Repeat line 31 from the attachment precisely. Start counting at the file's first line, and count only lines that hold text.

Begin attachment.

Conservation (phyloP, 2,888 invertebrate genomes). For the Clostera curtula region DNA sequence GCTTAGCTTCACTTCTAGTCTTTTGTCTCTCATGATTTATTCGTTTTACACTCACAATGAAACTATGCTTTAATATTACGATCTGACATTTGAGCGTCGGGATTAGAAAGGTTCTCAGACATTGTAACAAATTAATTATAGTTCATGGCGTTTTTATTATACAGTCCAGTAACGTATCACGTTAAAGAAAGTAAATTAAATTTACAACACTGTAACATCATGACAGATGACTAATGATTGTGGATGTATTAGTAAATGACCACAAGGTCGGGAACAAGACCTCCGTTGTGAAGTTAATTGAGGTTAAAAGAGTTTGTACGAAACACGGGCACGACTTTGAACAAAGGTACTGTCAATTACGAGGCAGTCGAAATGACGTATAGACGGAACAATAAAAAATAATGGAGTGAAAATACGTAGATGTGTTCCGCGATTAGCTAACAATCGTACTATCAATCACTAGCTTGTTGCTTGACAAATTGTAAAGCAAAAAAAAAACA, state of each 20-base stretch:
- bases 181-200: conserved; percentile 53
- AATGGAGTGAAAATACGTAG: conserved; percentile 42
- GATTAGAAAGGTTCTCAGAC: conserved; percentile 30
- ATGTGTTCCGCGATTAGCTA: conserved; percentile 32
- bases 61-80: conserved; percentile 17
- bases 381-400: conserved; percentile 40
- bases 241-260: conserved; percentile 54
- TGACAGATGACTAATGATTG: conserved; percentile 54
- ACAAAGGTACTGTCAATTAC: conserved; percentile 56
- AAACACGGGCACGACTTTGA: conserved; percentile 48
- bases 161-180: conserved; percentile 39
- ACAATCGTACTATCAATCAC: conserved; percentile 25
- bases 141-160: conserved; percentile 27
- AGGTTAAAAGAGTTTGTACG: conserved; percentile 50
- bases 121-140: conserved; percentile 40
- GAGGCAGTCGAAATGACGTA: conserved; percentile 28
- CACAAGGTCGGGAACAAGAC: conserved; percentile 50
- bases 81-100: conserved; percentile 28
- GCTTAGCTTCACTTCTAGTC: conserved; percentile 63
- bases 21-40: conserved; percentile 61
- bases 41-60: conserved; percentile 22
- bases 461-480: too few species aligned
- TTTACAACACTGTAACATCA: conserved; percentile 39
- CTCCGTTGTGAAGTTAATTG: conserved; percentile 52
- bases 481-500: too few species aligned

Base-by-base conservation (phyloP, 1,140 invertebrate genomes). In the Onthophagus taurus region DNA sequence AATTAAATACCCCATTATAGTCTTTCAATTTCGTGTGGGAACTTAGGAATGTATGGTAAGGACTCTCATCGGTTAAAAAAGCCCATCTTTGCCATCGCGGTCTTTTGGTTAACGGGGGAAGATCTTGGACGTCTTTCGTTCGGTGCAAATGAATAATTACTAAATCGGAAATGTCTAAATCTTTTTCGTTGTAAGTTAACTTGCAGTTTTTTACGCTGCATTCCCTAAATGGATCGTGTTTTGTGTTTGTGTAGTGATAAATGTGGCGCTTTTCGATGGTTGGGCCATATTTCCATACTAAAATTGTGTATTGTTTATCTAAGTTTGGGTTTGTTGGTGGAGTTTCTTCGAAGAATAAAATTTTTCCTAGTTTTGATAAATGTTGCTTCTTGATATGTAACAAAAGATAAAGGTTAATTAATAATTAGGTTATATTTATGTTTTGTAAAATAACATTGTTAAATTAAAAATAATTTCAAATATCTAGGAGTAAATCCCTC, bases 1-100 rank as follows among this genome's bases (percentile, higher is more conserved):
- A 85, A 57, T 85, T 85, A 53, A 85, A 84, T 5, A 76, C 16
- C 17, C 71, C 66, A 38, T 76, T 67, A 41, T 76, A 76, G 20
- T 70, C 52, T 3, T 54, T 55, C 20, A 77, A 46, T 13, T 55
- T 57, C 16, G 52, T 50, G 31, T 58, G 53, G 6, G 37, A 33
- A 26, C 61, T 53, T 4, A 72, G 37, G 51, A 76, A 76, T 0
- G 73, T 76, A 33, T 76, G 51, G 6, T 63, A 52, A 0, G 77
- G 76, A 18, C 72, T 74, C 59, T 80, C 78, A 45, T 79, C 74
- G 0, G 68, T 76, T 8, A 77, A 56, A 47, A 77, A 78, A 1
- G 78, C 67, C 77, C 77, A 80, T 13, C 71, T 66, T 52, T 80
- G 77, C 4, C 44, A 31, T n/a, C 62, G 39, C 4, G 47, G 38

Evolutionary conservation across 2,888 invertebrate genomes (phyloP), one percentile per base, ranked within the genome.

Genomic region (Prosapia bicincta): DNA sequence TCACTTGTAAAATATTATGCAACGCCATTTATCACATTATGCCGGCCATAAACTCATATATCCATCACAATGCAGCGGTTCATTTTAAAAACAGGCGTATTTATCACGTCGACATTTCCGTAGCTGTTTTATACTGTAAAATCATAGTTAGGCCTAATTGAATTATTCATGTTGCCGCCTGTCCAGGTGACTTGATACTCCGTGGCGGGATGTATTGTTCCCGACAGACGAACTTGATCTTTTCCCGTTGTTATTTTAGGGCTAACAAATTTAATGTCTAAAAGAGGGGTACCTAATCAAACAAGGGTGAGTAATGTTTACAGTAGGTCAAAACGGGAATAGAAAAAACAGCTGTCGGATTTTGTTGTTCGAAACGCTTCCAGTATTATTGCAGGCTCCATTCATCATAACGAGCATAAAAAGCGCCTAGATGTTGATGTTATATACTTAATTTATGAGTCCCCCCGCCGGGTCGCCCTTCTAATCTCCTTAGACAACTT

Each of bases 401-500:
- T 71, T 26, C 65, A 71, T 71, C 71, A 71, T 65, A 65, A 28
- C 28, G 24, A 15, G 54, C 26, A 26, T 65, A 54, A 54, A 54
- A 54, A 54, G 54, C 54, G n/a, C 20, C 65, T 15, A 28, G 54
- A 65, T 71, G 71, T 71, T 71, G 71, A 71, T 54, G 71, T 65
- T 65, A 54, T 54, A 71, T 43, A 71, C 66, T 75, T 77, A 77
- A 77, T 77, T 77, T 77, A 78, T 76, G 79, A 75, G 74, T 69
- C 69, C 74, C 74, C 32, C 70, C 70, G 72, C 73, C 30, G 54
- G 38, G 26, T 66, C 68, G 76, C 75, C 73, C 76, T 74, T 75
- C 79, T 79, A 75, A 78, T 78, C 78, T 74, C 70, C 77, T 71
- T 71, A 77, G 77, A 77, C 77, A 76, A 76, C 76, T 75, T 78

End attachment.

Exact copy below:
- T 57, C 16, G 52, T 50, G 31, T 58, G 53, G 6, G 37, A 33